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Vietnam on a plate: a tour of Vietnams best regional dishes

TIME : 2-19 18:26:08
Travel for even a week in Vietnam and you’ll soon realise how few of its gastronomic specialities are well known outside the country. Every region lays claim to unique edible delights. Culinary classics such as northern pho, Hue imperial banquet fare, and southern sizzling pancakes are just a tasty sample of what's on offer.

In the north of Vietnam, the cuisine is closely aligned with China. Fewer spices are used than in southern and central Vietnam, but black pepper is very important. Here cooks use a superior grade of pepper that is mild but intensely aromatic, with a uniquely Vietnamese sweetness. Equally vital are pungent herbs including basil, mint, coriander and spring onions.

In the temperate centre of the country and the tropical south, more fruits and vegetables are available, and many different spices are utilised in local kitchens. Southerners also use more sugar, even in savoury dishes, and dining is very much a hands-on experience. Many meals incorporate a mountainous plate of fresh herbs, which are wrapped with cooked meat and seafood in a crisp lettuce leaf, and then dipped in flavour-packed sauces.

Baskets of produce at a Hanoi market

Dishes of northern Vietnam


Pronounced like 'fur' (but drop the 'r'), pho is known simply as beef noodle soup by the locals. But a fragrant serving of pho is really Vietnam in a bowl. This world-renowned dish is available across the country, but it almost has cult status in Hanoi. A range of garnishes is always on hand to customise the dish to the diner’s personal taste. Lime juice, bean sprouts, or a dash of chilli or fish sauce can all be added, and in the south of Vietnam a tangle of fresh herbs is available for extra flavour and texture. The traditional beef variety is called pho bo, while chicken noodle soup is dubbed pho ga. In Hanoi, seek out the smoky decades-old Pho Tin for a tasty bowlful.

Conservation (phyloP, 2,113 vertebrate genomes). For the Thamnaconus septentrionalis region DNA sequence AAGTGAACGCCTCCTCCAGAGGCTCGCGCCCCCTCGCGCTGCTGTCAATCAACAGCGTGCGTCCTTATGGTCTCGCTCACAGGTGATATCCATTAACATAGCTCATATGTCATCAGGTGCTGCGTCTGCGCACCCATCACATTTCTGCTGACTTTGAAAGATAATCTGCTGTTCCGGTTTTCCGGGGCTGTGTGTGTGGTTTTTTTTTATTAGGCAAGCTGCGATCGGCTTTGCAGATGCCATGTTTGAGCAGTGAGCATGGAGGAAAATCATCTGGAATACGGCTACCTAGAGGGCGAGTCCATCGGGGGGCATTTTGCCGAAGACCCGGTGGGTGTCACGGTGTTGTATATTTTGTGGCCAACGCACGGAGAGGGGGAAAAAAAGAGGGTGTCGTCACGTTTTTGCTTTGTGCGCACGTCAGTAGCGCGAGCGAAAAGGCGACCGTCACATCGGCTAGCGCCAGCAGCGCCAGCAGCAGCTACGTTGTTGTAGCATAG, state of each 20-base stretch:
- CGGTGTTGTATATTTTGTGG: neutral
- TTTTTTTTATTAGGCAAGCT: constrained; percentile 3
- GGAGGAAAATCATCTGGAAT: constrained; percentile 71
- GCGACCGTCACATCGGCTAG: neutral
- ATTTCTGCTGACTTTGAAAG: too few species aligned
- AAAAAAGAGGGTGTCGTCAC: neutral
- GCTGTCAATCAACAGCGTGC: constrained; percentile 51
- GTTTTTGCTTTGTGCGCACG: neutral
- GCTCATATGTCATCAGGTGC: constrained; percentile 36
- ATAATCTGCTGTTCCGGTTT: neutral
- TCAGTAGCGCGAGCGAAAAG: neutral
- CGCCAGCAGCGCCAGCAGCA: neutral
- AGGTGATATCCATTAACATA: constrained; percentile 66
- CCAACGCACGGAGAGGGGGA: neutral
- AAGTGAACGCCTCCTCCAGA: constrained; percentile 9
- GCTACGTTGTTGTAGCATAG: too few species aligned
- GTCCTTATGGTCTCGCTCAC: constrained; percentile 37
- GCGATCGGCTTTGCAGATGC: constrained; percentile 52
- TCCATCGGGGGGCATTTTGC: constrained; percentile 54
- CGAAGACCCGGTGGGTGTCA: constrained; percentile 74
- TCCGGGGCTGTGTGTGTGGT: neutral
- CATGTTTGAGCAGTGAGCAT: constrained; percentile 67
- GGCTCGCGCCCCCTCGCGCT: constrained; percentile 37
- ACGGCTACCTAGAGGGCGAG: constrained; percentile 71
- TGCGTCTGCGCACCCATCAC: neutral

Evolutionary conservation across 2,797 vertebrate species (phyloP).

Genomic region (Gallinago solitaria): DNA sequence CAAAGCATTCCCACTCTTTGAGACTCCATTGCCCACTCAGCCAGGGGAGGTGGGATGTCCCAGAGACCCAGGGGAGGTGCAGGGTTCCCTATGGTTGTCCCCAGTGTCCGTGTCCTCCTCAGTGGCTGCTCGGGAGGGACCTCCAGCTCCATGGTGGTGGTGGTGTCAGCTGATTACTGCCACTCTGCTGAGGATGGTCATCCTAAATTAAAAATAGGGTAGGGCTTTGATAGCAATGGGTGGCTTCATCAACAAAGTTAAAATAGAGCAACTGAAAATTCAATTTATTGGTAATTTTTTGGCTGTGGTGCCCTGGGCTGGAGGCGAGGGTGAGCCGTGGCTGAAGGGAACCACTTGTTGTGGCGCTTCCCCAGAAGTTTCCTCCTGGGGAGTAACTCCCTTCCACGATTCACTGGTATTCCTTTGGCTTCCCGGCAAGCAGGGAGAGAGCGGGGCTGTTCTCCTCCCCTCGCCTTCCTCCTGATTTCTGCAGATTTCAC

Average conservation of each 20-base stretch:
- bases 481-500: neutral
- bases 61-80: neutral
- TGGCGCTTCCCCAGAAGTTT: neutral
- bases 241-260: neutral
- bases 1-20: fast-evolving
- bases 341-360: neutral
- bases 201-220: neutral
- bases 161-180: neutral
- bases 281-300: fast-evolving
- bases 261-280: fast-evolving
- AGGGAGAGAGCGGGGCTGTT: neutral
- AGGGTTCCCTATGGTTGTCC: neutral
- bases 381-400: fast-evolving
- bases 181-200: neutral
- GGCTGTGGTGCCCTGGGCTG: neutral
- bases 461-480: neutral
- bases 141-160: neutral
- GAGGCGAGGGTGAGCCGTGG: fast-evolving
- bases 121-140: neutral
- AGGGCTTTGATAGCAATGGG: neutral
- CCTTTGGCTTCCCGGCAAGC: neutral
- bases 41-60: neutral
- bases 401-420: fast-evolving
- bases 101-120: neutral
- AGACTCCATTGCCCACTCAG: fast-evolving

Bánh cuon

Mi quang

Thick and chewy turmeric-yellow noodles are topped with shrimp, pork, bean sprouts, herbs and chopped peanuts, and moistened with just a dash of rich broth to make mi quang. Named for its native province of Quang Nam in central Vietnam, the dish comes with rice crackers for crumbling and is finished in characteristically central Vietnamese style: with a dab of sweet-hot chilli jam. Excellent mi quang can be had on street-food tours with Funtastic Tours in the vibrant city of Danang.

Bowl of mi quang with salad and other ingredients

Com hen

For com hen, rice comes with a rich broth and tiny clams harvested from Hue's Perfume River. Garnishes include rice crackers, pork crackling, peanuts, sesame seeds, fresh herbs and vegetables. Served riverside at the simple 17 Ð Han Mac Tu location in Hue, a bowl of com hen achieves the culinary feat of being simultaneously hearty and delicate of flavour. Bun hen is an equally tasty variation using rice noodles.

Cao lau

The legacy of centuries of international trade is evident in cao lau, the signature noodle dish of the central Vietnamese town of Hoi An. Thick soba-like Japanese-style noodles are seasoned with herbs, salad greens and bean sprouts, and served with slices of roast pork. Try this very local dish on a street-food walking tour with Eat Hoi An.

A bowl of cao lau

Dishes of southern Vietnam

Bánh xèo